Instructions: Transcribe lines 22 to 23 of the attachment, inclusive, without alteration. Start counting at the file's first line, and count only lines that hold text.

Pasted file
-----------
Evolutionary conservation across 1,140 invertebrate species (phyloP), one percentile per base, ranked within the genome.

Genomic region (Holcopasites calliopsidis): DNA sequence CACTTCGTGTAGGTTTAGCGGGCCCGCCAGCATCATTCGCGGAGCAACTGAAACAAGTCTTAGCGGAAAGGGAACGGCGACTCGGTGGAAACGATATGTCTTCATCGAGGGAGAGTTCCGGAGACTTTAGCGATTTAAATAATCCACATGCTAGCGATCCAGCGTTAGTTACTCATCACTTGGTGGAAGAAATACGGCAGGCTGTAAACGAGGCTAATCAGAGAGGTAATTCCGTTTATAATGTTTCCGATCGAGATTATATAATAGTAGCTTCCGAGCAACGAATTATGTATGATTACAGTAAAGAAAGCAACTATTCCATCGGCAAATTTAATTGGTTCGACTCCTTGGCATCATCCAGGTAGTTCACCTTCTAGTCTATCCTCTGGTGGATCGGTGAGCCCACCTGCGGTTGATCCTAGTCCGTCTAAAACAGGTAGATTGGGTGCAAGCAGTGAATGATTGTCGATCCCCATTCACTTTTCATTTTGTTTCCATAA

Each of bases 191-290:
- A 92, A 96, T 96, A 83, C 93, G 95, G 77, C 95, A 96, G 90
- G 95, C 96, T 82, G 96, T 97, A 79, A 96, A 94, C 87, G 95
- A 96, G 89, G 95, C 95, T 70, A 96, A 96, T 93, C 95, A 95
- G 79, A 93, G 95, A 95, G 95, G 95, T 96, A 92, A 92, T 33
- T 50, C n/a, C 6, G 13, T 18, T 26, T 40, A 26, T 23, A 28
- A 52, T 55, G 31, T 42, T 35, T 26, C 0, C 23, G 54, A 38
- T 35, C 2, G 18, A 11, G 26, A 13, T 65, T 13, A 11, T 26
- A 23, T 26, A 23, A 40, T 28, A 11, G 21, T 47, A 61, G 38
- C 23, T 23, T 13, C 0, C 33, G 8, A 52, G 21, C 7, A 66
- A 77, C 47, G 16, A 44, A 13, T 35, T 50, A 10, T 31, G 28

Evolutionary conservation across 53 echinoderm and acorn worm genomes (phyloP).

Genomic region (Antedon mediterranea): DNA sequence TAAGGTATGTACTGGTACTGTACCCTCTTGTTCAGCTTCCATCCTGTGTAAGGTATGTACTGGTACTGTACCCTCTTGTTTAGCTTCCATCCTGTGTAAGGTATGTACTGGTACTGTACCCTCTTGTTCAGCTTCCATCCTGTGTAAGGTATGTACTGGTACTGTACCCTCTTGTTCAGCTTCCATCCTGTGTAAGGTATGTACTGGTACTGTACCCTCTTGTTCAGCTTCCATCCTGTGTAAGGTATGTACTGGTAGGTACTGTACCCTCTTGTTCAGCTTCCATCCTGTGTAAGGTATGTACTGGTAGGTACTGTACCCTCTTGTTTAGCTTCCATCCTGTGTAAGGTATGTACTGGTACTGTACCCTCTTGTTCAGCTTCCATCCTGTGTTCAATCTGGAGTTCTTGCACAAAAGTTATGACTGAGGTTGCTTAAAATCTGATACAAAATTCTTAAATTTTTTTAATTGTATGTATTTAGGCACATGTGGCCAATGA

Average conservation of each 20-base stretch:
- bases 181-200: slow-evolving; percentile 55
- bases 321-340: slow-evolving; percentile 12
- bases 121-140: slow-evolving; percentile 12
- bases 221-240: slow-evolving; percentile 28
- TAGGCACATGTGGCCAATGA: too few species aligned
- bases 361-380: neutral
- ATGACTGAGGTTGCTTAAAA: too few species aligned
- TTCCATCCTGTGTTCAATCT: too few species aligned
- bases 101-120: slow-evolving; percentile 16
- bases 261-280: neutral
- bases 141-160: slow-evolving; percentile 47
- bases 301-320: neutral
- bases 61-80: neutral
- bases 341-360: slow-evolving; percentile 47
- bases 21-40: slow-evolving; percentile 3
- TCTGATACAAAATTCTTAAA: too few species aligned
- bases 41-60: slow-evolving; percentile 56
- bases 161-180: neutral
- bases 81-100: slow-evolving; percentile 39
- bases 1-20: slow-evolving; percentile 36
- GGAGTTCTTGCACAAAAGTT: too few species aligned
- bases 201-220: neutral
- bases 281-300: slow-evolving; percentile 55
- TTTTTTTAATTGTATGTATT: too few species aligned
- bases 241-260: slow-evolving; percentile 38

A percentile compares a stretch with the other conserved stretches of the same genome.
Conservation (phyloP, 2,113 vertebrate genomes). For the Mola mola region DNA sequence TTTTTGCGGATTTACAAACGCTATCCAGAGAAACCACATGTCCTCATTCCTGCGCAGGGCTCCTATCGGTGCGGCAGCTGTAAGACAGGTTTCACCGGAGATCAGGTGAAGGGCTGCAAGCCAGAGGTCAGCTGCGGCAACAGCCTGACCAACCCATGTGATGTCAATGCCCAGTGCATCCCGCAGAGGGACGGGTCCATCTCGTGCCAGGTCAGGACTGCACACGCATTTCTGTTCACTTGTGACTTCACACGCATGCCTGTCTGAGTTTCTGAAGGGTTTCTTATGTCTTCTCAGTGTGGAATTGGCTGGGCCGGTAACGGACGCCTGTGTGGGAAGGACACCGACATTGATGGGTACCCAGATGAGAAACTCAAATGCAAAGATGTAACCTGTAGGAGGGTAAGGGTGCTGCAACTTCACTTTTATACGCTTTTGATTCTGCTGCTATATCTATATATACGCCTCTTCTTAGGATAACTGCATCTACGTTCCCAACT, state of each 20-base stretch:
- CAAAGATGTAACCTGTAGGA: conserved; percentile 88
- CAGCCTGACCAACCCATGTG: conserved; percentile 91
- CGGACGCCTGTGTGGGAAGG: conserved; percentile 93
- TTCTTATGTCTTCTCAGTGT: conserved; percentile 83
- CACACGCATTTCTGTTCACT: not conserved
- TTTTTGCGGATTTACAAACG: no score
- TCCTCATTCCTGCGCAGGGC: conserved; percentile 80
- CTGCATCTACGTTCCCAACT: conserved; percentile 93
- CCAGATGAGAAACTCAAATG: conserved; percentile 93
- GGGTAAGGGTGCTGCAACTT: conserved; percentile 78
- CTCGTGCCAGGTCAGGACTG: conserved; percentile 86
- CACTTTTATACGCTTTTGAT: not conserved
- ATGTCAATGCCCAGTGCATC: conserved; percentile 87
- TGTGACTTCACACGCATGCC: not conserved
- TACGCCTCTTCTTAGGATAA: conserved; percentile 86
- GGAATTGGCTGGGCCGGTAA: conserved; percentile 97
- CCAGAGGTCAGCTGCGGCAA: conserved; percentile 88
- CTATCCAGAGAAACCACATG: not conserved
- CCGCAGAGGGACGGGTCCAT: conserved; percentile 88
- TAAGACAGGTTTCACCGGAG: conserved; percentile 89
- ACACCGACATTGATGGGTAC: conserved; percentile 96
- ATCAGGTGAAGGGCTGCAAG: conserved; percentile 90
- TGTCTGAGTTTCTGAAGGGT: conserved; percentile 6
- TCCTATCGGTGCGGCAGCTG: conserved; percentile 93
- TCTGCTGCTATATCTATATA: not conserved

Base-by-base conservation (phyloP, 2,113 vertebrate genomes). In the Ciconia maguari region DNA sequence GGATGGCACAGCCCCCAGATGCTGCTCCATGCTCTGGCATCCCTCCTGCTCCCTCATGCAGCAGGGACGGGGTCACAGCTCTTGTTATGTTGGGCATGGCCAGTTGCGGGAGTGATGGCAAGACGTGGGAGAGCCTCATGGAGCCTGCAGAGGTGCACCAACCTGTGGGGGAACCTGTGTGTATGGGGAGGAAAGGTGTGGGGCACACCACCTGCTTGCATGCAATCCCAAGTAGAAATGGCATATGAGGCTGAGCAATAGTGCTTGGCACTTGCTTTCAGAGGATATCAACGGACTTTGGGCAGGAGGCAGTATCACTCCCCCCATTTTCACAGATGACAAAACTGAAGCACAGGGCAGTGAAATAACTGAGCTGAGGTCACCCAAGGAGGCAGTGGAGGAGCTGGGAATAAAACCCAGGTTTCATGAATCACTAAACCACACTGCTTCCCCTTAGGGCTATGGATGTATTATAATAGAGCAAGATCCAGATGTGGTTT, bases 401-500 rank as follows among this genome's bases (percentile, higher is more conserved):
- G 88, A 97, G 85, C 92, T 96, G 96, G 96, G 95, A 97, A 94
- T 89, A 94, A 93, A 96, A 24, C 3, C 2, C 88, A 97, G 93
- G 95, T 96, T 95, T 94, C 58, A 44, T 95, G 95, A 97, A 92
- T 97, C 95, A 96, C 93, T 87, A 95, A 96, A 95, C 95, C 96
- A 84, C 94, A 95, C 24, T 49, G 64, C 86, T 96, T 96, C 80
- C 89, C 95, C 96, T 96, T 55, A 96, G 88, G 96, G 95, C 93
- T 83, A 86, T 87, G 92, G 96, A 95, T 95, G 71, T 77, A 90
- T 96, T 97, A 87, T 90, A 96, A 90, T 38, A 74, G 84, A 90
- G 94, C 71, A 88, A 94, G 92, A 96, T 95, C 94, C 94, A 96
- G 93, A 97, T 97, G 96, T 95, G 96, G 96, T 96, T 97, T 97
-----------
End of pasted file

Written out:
- bases 361-380: neutral
- ATGACTGAGGTTGCTTAAAA: too few species aligned